Table 3 compares the instance segmentation results on the SBD validation dataset at . The average precision (AP) performances, based on two intersection-over-union (IoU) thresholds of 0.5 and 0.75 and an score threshold of 0.3, are reported. The proposed algorithm performs better than PolarMask and ESE-Seg in terms of all three metrics. Figure 10 shows boundary regression results. PolarMask and ESE-Seg fail to reconstruct object boundaries reliably. In contrast, the proposed algorithm represents the boundaries more faithfully. Figure 11 shows more instance segmentation results.
Dimension of eigencontour space (): Table 4 lists the AUC- performances of the proposed algorithm on the SBD validation dataset according to the dimension, , of the eigencontour space. At , the proposed algorithm yields poor scores, since object boundaries are too simplified and not sufficiently accurate. At , it provides the best results. At , it yields similarly good results. However, at , the performances are degraded further, which indicates that a high-dimensional space does not always lead to better results. It is more challenging to regress more variables reliably. There is a tradeoff between accuracy and reliability. In this test, achieves a good tradeoff.
Categorical eigencontour space: The proposed eigencontours are data-driven descriptors, which depend on the distribution of object contours in a dataset. Thus, different eigencontours are obtained for different data. Let us consider two options for constructing eigencontour spaces: categorial construction and universal construction. In the categorial construction, eigencontours are determined for each category in a dataset. In the universal construction, they are determined for all instances in all categories.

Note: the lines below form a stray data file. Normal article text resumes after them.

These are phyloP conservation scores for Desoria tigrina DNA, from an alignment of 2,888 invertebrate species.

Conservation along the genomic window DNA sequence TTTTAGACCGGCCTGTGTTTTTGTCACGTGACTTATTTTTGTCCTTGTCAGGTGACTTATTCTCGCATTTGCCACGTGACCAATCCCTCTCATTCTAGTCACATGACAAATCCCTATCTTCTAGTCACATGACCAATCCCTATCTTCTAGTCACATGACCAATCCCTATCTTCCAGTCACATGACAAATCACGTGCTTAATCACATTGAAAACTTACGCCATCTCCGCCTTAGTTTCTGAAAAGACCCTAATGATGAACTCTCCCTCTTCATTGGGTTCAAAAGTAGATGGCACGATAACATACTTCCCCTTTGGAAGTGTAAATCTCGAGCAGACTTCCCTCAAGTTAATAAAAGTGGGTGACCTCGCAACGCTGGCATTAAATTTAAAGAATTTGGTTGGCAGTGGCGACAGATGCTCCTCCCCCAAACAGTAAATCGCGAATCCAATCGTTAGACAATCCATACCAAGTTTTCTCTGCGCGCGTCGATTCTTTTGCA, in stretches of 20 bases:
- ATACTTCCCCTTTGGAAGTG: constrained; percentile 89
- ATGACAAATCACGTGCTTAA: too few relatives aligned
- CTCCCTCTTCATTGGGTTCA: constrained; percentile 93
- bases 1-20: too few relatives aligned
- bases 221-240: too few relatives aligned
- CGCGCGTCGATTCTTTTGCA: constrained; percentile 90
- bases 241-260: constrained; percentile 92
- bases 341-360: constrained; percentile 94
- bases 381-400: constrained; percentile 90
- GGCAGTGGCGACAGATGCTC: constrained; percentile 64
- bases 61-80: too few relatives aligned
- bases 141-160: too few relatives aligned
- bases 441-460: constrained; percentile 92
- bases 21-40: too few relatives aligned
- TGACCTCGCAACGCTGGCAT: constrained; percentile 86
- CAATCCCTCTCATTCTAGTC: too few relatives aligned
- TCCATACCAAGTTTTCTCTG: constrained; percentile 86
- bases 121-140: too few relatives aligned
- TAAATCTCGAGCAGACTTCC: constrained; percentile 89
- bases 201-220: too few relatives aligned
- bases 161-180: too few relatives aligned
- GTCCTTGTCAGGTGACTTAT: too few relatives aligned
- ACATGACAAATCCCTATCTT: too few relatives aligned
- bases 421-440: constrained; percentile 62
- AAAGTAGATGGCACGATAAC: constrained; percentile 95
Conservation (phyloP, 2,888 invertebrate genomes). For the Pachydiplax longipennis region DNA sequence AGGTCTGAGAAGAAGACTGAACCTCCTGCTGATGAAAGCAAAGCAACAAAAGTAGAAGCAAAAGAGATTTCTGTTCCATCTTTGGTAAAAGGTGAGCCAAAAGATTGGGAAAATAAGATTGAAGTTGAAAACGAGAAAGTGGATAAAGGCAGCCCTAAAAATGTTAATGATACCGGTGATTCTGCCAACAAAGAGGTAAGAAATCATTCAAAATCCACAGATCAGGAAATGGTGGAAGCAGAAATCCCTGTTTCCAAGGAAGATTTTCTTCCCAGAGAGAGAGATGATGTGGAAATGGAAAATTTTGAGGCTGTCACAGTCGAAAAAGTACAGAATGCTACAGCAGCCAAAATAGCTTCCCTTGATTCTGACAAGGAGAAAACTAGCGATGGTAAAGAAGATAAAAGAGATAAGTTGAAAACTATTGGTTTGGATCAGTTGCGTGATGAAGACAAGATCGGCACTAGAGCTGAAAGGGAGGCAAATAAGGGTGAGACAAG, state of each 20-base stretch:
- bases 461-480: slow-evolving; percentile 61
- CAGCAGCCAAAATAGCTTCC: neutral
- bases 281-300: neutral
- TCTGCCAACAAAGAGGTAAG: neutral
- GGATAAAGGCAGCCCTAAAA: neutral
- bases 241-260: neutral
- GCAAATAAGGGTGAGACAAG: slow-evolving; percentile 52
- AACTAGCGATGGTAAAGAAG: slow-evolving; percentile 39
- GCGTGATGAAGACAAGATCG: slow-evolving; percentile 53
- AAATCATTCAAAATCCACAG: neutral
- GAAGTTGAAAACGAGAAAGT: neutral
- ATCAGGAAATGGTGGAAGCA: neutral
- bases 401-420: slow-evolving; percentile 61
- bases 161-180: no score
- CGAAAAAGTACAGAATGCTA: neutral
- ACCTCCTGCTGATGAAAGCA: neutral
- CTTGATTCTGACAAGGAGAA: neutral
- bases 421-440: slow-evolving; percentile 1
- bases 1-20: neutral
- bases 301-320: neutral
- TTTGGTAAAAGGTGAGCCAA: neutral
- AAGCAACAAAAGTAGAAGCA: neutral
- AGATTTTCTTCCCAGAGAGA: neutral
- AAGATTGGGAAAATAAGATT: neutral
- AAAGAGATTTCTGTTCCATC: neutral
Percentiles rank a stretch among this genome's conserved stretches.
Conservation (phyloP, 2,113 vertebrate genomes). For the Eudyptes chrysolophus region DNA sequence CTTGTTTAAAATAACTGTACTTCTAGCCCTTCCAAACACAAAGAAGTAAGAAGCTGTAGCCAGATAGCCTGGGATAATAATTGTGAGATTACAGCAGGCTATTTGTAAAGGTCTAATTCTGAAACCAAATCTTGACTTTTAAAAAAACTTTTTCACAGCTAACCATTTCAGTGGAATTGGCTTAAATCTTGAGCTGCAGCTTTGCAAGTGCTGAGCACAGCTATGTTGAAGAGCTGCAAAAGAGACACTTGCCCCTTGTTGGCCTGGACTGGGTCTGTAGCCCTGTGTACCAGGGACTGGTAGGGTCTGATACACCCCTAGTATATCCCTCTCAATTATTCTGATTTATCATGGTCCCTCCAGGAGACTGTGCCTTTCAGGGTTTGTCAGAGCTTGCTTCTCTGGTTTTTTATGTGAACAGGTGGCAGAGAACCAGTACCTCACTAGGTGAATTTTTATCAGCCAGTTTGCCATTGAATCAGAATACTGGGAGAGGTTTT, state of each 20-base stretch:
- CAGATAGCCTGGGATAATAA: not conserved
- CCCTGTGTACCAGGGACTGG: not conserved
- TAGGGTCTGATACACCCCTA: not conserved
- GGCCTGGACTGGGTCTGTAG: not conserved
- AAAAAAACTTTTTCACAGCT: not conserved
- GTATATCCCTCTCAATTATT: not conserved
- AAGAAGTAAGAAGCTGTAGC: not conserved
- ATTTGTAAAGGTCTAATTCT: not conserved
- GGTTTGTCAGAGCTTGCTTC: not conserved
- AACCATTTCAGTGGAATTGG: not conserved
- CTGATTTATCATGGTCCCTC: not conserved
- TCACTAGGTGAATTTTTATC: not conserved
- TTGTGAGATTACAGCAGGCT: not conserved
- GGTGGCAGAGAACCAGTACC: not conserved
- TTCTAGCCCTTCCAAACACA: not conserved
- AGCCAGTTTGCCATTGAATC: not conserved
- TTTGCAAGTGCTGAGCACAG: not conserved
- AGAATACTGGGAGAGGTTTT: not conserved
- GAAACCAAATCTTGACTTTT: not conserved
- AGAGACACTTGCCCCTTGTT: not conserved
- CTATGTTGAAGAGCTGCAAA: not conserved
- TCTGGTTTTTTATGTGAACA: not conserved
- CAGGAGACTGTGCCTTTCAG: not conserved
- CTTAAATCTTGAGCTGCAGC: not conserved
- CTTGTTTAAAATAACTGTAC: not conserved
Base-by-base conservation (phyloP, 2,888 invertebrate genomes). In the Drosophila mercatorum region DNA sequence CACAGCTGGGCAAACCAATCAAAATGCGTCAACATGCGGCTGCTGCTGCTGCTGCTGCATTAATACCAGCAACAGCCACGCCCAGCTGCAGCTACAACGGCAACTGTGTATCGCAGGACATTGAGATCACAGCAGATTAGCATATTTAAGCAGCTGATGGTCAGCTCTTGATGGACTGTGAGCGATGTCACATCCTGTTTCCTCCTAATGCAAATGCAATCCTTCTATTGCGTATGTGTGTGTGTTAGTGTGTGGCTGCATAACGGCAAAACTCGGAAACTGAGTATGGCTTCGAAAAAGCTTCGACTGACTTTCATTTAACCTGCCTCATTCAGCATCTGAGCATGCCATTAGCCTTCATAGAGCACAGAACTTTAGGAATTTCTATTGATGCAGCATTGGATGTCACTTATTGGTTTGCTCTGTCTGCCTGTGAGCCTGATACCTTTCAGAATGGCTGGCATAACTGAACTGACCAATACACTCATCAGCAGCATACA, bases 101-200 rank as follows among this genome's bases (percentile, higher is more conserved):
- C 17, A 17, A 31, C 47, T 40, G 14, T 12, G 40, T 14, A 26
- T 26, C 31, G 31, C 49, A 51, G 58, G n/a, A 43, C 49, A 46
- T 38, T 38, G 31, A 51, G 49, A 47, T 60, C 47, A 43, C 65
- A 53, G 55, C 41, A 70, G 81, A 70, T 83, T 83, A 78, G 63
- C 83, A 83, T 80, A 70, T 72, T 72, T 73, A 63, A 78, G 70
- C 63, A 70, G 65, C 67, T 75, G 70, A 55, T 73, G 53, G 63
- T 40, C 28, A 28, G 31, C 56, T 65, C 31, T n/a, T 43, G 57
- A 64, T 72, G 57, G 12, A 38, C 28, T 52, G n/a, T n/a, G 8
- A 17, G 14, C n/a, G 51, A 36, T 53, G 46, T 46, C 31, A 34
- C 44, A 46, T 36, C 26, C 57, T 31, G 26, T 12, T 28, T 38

For the two options, score curves are presented according to the dimension in the supplemental document. Table 5 compares the area under curve performances of the curves up to . The categorial construction provides better performances than the universal construction, because it considers similar shapes in the same category only. In COCO2017, the gap between the two options is the smallest. This is because some object shapes are not properly represented due to occlusions and thus COCO2017 objects exhibit low intra-category correlation. In contrast, in KINS, whole contours are well represented because occluded regions are also annotated. Hence, the gap between the two options is the largest.
Limitations: The proposed eigencontours represent typical contour patterns in a dataset. Thus, if object contour patterns differ among datasets, the eigencontours for a dataset may be effective for that particular dataset only. To assess the dependency of eigencontours on a dataset, we conduct cross-validation tests between datasets in the supplemental document.
We proposed novel contour descriptors, called eigencontours, based on low-rank approximation. First, we constructed a contour matrix containing all contours in a training set. Second, we approximated the contour matrix, by performing the best rank- approximation. Third, we represent an object boundary by a linear combination of the eigencontours. Experimental results demonstrated that the proposed eigencontours can represent object boundaries more effectively and more faithfully than the existing methods. Moreover, the proposed algorithm yields meaningful instance segmentation performances.
This work was supported by the National Research Foundation of Korea (NRF) grants funded by the Korea government (MSIT) (No. NRF-2021R1A4A1031864 and No. NRF-2022R1A2B5B03002310).